• Concentric orifices are typically not used with granular grains in flowing fluids, condensate in steam, or vapour or gas in a liquid because the projecting rims of the orifice form a dam and these foreign elements pile up in the approach pipe at the plate, changing the distribution of flow.
  • Install an eccentric or segmental orifice plate with the hole at the bottom of the horizontal pipe to allow the free flow of granular solids and condensate. 
  • However, the concentric orifice is chosen because of its greater discharge coefficient accuracy if the orifice can be situated in a vertical run with the flow going downward. 
  • Use a segmental orifice with the opening at the top of the pipe when measuring liquids that contain gas or vapour in a horizontal pipe. 
  • Concentric orifices are preferred for these fluids, albeit, for greater precision, provided suitable places are available in vertical pipes with the flow going upward
  • Measurements of liquids containing sickly or liquid dense particulates should not be performed using segmented orifice plates. 
  • Similar to a concentric orifice, this design is impacted by deposits on the face or edge of the orifice. 
  • Annular orifices are advised when fluid streams comprise both heavy materials and gas or vapour.

 Application of Orifice Meter

  1. The concentric orifice plate, which has been standardized, is used to monitor the flow rates of pure fluids. Concentric orifice plates have beta ratios between 0.25 to 0.75. 
  2. The flow rates of fluids containing suspended components, such as particles, oil mixed with water, and wet steam, are measured using eccentric and segmental orifice plates. 
  3. Eccentric orifice plates are often utilized for contaminated gases and liquids. 
  4. Segmental orifice plates are preferred over eccentric orifice plates when dealing with heavy fluids because they allow for better drainage all the way around the pipe.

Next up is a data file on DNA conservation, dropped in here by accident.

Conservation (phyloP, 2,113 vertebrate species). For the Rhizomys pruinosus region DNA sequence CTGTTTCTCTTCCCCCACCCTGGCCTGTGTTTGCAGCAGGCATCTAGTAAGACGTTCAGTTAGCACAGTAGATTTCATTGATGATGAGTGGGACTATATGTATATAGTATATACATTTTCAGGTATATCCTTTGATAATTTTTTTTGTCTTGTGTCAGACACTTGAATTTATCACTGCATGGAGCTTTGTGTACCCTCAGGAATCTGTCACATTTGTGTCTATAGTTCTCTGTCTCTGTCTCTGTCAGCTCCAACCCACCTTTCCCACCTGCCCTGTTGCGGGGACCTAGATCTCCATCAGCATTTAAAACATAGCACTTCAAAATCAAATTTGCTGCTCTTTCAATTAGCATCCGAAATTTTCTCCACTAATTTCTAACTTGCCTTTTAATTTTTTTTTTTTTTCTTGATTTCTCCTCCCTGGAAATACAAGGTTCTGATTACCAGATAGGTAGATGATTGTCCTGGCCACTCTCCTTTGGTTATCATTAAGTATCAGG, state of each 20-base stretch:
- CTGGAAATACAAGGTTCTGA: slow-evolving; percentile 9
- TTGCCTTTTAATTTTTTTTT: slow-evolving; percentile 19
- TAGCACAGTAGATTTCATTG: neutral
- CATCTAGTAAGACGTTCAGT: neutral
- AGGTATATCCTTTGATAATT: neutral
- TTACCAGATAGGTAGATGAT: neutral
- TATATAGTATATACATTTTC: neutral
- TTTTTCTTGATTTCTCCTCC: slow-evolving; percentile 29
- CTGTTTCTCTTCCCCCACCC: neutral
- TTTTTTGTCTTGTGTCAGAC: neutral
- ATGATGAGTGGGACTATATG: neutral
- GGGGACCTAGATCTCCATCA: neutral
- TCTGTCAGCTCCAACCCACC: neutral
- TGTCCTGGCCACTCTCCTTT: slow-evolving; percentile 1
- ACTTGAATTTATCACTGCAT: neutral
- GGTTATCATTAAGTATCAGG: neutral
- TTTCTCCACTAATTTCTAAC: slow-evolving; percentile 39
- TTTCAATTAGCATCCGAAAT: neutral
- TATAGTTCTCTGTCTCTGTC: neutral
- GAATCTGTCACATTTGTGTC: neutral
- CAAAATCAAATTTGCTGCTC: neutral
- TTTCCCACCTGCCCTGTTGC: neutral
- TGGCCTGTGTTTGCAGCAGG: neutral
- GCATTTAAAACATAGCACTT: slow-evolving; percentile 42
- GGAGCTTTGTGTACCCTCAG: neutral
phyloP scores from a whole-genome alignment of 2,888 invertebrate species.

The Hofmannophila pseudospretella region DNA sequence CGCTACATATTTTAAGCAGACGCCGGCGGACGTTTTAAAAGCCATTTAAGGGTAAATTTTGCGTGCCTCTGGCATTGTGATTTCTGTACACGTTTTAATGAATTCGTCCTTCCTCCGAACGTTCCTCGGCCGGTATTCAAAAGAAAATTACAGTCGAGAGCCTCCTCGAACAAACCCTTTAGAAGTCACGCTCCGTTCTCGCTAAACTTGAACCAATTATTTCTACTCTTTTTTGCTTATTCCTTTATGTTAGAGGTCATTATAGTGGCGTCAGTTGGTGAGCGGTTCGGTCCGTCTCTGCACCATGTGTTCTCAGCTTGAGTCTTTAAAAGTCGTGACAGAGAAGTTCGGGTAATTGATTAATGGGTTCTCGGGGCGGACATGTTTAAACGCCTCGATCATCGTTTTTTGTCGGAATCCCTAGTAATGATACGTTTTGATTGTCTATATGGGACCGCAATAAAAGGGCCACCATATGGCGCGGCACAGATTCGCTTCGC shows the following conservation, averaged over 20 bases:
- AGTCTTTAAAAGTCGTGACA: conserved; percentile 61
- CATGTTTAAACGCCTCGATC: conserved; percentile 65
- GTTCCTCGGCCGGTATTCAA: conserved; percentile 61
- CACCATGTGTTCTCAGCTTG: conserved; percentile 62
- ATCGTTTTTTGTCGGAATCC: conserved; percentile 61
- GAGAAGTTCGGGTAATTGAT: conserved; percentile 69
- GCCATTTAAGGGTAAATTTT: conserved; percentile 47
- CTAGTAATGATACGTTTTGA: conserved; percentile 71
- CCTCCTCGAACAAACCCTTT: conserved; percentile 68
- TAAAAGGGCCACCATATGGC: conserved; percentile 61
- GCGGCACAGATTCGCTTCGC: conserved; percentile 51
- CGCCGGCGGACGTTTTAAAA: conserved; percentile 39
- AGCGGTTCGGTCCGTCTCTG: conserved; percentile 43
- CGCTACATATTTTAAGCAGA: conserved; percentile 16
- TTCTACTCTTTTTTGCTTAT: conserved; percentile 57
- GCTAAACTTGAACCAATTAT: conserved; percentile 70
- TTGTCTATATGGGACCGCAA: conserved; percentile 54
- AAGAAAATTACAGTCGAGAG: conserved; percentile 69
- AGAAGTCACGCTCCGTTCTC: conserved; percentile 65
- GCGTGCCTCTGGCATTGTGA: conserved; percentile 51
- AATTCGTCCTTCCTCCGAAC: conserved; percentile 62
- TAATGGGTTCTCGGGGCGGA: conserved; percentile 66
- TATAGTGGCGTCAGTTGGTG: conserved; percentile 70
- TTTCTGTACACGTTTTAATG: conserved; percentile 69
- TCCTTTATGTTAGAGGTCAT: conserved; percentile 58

Advantages of Orifice Meter

  1. The method to monitor flow rate is very affordable and simple. 
  2. It takes up less room and has predictable properties. 
  3. It is possible to use it to gauge the flow rates in big pipes.

Disadvantages of Orifice Meter

  1. The orifice plate’s sharpness and the pipe’s inner wall roughness affect the vena-length contracta’s. Due to the aforementioned reason, it can occasionally be difficult to tap the minimal pressure. 
  2. The downstream pressure recovery is below average.
  3. When the flow of the suspended fluids, it becomes obstructed. 
  4. The orifice plate corrodes, and eventually this leads to inaccuracy.

Calculations on Orifice Meter

         The assumption that the pipe is horizontal and the disregarding of friction are necessary steps in the process of deriving the equation for the orifice meter.

Formula in orifice meter

Taking into account the continuity equation for the constant p,

Formula in orifice meter

 we will first make a substitution, then we will multiply a factor by the result (friction loss factor in orifice),

Derivation in orifice meter

Therefore the equation for the orifice,